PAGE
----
Thursday, August 12, 2010

Color Palettes: The Academic Ébauche Part III

Later in the 19th century, artists began incorporating the spontaneous look of the ébauche in their finished works, as in this painting by Naturalist Émile Friant.

In his book The Mastery of Oil Painting, Frederic Taubes offered a similar underpainting palette to that of the Academy, consisting of lead white, ochre, umber, Prussian blue, and Venetian red.³¹ Taubes proposed that colors like umber and Prussian blue were especially desirable in the first-painting because of their exceptional siccative qualities.³² He also suggested specifically adding Copal Varnish to the stiff white lead used in the underpainting.  Not only would this additive make the paint be more pliable, it would also make the initial layer thinner and more absorbent; since the liquid part of the varnish is volatile, as it dries, the only deposit left in the paint would be the resin which would impart this quality to the paint.  As white predominates the color mixtures, there would be no need to add the varnish to the other colors on the palette.³³

Paintings by JoshuaLa Rock

It is likely that when artists in the nineteenth century Academy were choosing the colors for their ébauche, their decisions were based not only on availability, but also on the speed of drying time. As this was also the time period in which artists like Bouguereau and Vibert were known to experiment with creating absorbent canvases, it is also likely that other artists receiving training at the École des Beaux- Arts were searching for a similar property in their ground layers. This combination of fast-drying pigments and an absorbent surface would have sped up the ébauche process, allowing students more time to work on their finish, when they often only had a single week per pose to complete all stages of their painting.

Joshua LaRock, Nina

By the end of the century, progressive artists like the Impressionists, were eschewing the dark ébauche in favor of beginning their paintings with the bright hues related to the local colors of their subject.³⁴ These artists preferred the spontaneity and freedom of the ébauche stage to the look of the highly rendered finish, and therefore concerned themselves with vibrant brushstrokes and the juxtaposition of unblended tones and colors. To the artists who worked in the full Academic method, the art of the Impressionists looked incomplete, and earned the progressives the criticism that their work would be improved had they finished their educations. Though animosity was suffered between these divergent schools of Impressionism and classicism, it was their common education in the application of the ébauche which enabled them both to create the works of art that defined their individual genres.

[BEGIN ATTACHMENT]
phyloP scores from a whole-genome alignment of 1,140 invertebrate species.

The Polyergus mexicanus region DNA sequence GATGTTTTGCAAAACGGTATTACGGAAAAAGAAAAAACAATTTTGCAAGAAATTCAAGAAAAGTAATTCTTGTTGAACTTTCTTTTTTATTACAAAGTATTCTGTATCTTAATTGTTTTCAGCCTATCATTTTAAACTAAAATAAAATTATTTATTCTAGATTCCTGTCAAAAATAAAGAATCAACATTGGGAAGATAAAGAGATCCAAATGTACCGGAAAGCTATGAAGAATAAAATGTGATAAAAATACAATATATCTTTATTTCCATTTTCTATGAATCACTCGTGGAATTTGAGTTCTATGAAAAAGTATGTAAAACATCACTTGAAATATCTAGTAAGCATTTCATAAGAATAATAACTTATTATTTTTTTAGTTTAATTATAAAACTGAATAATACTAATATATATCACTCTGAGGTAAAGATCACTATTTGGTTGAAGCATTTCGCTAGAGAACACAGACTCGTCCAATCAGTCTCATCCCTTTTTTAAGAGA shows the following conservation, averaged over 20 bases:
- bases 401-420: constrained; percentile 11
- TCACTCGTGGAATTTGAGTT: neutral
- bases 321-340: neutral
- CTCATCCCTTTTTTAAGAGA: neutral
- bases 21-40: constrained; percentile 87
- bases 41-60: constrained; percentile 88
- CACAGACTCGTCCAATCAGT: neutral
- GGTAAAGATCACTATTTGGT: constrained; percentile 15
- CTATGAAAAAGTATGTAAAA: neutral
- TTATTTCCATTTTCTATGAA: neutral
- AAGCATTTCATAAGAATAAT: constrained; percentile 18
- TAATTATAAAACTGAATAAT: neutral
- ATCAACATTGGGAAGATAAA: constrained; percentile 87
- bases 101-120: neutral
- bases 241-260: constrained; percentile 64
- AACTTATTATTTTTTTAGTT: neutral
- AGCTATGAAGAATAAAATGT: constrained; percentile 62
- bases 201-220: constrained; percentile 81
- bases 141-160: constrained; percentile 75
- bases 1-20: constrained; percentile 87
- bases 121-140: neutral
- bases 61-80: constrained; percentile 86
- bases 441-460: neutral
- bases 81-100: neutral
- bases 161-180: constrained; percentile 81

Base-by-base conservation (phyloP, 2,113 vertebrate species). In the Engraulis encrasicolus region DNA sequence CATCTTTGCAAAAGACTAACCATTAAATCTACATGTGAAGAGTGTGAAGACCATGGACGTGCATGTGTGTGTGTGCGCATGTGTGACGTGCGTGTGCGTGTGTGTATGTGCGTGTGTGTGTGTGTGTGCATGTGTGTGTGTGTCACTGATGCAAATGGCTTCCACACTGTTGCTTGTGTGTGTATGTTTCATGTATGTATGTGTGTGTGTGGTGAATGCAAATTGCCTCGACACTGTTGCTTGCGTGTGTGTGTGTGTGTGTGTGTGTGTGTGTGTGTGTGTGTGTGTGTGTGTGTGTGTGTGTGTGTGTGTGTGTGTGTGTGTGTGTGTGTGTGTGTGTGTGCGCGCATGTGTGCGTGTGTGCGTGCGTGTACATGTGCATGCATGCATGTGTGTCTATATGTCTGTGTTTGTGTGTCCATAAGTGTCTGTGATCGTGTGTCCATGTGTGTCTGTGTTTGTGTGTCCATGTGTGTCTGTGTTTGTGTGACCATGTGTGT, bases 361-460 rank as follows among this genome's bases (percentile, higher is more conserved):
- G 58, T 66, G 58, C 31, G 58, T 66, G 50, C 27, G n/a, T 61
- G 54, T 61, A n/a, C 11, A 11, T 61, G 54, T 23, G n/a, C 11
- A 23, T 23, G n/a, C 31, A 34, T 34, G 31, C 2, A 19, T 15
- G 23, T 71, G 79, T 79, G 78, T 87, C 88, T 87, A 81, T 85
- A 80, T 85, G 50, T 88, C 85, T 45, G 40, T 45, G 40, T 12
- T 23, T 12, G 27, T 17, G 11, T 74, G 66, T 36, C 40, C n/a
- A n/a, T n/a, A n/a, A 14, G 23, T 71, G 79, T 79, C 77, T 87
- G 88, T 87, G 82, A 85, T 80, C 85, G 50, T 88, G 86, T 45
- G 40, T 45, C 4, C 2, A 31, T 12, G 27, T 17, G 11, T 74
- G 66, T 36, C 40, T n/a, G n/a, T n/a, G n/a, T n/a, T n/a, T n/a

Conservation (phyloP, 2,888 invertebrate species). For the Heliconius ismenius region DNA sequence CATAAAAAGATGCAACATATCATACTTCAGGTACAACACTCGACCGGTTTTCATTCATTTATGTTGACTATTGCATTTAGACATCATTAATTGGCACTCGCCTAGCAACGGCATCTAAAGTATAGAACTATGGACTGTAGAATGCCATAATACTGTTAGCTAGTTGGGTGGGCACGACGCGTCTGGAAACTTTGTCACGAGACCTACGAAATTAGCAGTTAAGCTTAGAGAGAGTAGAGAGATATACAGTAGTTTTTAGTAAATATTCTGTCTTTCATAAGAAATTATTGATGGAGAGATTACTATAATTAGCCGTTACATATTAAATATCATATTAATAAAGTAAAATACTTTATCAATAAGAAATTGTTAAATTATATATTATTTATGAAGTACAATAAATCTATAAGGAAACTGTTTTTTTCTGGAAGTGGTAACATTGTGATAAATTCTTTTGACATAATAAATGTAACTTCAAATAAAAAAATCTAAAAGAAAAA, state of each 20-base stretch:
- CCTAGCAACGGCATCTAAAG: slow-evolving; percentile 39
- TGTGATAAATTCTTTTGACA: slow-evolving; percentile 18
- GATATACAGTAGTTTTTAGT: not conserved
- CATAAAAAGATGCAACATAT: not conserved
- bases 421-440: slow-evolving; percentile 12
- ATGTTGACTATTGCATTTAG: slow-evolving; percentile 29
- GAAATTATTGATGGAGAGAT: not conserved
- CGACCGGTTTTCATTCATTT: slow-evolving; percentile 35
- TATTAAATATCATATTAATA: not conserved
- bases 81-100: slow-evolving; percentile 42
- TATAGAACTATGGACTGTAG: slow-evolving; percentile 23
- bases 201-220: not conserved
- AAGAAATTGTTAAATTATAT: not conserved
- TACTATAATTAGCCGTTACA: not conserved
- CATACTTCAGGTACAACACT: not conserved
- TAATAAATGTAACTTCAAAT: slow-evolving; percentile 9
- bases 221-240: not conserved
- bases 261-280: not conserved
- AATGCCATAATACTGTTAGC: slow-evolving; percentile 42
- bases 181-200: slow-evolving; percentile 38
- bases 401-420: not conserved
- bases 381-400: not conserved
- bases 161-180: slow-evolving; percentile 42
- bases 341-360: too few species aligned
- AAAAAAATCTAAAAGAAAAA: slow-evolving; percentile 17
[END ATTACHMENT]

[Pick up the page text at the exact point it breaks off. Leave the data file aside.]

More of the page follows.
Contemporary painter, Morgan Weistling, uses a technique which resembles the ébauche. Weistling's colors are low in chroma, and are placed on the canvas as if he were laying individual tiles of tone.

¹ This specifically refers to painting. It was pre-supposed that a student who had advanced to the level of painting instruction had already mastered drawing.
² Albert Boime, The Academy & French Painting in the Nineteenth Century, (Phaidon Publishers, Inc., New York, 1971),p. 39.
³ Anthea Callen, Techniques of the Impressionists, (Tiger Books International, Ltd., London, 1988), p. 86.
⁴ P.L. Bouvier, Manuel des jeunes artistes et amateurs en peinture, (F.G. Levrault, Paris, 1832), pp. 210-211.
⁵ Laughton Osborn, Handbook of Young Artists and Amateurs in Oil Painting, (John Wiley Publishing, New York, 1849), pp. 156-157.
⁶ Ralph Mayer, The Artist’s Handbook of Materials and Techniques, 5th edition, (Penguin Books, New York, 1991), p. 56.
⁷ idem.
⁸ ibid., p. 55.
⁹ Osborn, p. 165.
¹⁰ Mayer, pp. 42 and 97.
¹¹ ibid., p. 61.
¹² ibid., p. 37.
¹³ Boime, p. 194.
¹⁴ Osborn, pp. 156-163.
¹⁵ Boime, p. 37.
¹⁶ idem.
¹⁷ Callen, p. 188.
¹⁸ Boime, p. 37.
¹⁹ Callen, p. 188.
²⁰ idem.
²¹ J.S. Templeton, The Guide to Oil Painting, (Rownby, Dillon, and Rowney, London, 1845), p. 38.
²² Boime, p. 37.
²³ ibid., p. 38.
²⁴ idem.
²⁵ Osborn, pp. 173-174.
²⁶ Boime, pp. 38-39.
²⁷ Boime, p. 39.
²⁸ Templeton, p. 37.
²⁹ Templeton, p. 44.
³⁰ Boime, p. 39.
³¹ Frederic Taubes, The Mastery of Oil Painting, (Bramhall House, New York, 1953), p. 157.
³² idem.
³³ Taubes, p. 156.  Copal varnish, when properly prepared and applied, will dry to the touch rapidly, and will not be as susceptible dissolving when additional layers of paint containing turpentine are added (Damar varnish, on the other hand, will always be vulnerable to even mild, volatile solvents.).
³⁴ Callen, p. 186.


Marvin Mattelson said...

Hi Matt,

Nice job. I think it needs to be pointed out that it was not standard practice for all 19th century academic artists to do only one finish layer on top of the ébauche as seems to be the practice according to the contemporary atelier work you've show here as examples.